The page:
Westbury and Melbury Hill

Westbury and Melbury Hill

I’m bored of talking about how wet it has been down here in the South West recently and trying to persuade those who still wish to dig their heads in to the sand about the reality of global warming. We have had a few moments of blue skies though, a couple of weeks ago we had our friends down with their three boys and managed to cram in a cracking weekend with no dark clouds to be seen.

First up was Westbury for a gallop along the white horse. I love that place as it has a flat field for footie / rugby and kite flying but then you get to explore over the horse and the rest of the earthworks that are there. The following day we headed up to Melbury Hill for cracking views over the Blackmore Vale. Heres a quick vid of our two days.

Cranborne Chase and the search for spring

Cranborne Chase and the search for spring

You’re still reading this? You need congratulating for some serious patience. Almost as much patience as mother earth has in waiting for that most elusive of seasons, spring, to disrobe her wintry dressing gown and step out with a welcome cup of tea for the landscape. So life’s changed and I won’t bore you with the details, but there’s a smile on my face, even if time spent trawling the Twitter timeline and keeping in contact with you good folk has taken a battering. We’re back to being simple, working hard and spending time en famille, resisting the plaintive call of the smartphone. I also wanted to write again, so here we are – nice to see you, you’re looking well if I may say so.

I had a lovely post lined up with all our outdoor stuff since last year but lets keep it fresh shall we? A cock-up in holidays meant I got to go walking with wifey as the moons aligned in a rare pattern of childcarus synchronous. Sixpenny Handley was our destination with a name suggesting a slightly less cluttered landscape than Britain currently offers. Woods of the ancient variety were also on the menu along with some stunning views that make you immediately realise why Cranborne Chase has had an area of outstanding natural beauty levied upon it. I love mountains, but woods draw me back time after time and this wander delivered them in spades. The smell of leaf mould has a hold on a part of my memory and soul that it won’t let go of right now.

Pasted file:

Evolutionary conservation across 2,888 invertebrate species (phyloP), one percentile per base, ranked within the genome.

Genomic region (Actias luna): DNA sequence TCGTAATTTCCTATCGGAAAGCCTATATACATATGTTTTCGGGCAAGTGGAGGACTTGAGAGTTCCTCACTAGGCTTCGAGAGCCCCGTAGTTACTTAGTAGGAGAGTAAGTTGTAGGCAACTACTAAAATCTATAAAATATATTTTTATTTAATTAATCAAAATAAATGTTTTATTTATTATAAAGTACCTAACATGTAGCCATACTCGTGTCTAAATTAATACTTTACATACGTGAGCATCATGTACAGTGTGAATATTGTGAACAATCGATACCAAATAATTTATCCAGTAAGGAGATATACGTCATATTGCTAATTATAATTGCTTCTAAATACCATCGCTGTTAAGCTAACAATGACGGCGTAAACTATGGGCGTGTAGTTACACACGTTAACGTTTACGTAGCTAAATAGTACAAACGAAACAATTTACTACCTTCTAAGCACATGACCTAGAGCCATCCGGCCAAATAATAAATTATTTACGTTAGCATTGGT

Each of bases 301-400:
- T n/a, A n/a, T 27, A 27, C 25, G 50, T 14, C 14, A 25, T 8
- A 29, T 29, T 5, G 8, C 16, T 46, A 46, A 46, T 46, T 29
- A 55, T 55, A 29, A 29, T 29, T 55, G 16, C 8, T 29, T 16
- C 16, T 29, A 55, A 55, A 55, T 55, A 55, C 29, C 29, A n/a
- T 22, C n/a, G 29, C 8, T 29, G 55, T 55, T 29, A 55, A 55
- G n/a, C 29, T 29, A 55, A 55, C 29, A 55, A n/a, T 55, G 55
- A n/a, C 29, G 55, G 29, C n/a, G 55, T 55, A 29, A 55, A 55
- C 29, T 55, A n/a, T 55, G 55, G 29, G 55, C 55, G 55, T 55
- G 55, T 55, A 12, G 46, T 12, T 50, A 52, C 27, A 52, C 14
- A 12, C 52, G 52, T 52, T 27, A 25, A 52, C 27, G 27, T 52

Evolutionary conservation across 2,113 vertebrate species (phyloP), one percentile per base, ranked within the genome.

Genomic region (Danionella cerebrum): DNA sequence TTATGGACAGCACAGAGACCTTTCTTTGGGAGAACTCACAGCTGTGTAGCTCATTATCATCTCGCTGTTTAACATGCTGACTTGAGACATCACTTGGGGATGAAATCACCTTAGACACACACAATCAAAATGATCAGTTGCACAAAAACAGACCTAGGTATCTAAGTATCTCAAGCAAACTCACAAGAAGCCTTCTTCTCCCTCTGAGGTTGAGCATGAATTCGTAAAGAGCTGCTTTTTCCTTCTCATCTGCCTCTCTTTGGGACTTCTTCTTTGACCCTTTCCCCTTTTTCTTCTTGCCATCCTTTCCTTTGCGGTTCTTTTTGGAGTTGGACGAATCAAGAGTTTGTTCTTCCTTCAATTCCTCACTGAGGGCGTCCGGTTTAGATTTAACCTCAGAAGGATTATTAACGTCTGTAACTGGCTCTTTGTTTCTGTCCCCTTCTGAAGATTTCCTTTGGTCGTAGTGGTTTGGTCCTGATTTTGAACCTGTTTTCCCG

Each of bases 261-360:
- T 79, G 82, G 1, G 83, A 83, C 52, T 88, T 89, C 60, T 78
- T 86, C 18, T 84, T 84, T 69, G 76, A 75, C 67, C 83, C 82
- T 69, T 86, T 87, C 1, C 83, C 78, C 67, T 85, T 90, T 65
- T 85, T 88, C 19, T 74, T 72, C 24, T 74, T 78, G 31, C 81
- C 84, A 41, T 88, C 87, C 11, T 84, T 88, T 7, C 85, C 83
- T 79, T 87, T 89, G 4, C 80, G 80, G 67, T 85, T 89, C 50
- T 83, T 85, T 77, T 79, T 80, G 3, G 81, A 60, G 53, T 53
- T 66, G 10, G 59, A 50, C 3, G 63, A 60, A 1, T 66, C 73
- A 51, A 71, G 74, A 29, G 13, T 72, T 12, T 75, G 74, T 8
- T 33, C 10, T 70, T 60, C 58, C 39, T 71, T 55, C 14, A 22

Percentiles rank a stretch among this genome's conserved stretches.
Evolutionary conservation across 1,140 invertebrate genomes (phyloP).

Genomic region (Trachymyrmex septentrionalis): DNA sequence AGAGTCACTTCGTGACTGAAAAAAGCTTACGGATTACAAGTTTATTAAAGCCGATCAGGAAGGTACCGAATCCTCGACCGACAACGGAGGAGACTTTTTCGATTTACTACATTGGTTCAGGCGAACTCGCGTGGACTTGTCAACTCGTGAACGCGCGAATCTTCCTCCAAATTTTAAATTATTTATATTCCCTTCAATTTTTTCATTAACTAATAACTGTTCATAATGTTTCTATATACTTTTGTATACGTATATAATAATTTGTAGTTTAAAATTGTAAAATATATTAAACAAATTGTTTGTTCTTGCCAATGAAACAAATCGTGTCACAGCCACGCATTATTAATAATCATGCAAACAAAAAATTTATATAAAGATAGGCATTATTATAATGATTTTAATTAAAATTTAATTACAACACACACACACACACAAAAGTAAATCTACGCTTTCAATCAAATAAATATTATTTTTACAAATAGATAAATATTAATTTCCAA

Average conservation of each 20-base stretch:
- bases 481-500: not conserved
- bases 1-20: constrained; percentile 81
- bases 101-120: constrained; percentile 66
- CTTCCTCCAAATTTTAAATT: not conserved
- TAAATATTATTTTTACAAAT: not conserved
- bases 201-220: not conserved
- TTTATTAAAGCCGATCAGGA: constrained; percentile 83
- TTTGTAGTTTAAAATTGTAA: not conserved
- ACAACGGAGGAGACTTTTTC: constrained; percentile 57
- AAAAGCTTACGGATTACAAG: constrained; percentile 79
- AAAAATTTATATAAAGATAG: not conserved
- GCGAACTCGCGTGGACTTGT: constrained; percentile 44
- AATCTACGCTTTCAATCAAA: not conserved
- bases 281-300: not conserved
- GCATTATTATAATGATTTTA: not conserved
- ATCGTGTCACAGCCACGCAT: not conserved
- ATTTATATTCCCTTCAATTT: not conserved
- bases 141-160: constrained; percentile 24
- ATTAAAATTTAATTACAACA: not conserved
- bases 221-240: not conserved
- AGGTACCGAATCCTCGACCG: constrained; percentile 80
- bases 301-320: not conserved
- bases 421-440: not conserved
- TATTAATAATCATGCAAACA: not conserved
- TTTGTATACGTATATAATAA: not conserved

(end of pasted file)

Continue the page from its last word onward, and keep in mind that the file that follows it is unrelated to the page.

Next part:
Garston woods at the start is an RSPB wood and they have fenced off certain areas to allow ground nesting birds to have some respite from the deer. Humans are allowed however, so we started our stroll gently through the barren woods, layering up with hats and gloves as the cold made itself known. That was the theme and feeling of the day – cold, both in the landscape around us with the lack of spring growth and the chill that had to be kept at bay by our brisk walking. We meandered through the woods before heading up on to the top of the Chase and were rewarded with views both South and North that you would not think Wiltshire had the right to grace you with. Flakes of snow fluttered around us and the sound of breaking glass underfoot amused as we smashed puddles on the path.

Cranborne Chase walk
A swoop downwards from the chase led us to the rather expensive but worth every penny King John Inn where fire and food welcomed us. This isn’t a food blog but the stand out course had to be the fresh donuts with apple sauce inside, toffee sauce outside and mulled cider to accompany. This wasn’t walking any more, it felt like gluttony and frankly, I didn’t care.

Leaving a pub after beer and food to start walking again feels akin to having to strap on a diving suit with weights, but the second half of the walk was just as delightful. Passing through the Rushmore estate we soon ventured in to woods that felt and looked as if they had been around for a fair while. The results of coppicing over the centuries delivering stools and tree shoots as numerous as the birds that scooted above us. 13 miles turned out to be 14 miles but in the end, we weren’t counting.

Cranborne Chase walk
If you want to wander in my footsteps grab the GPX from Social Hiking here, purloin the route from viewranger here, or check out the map from Social Hiking below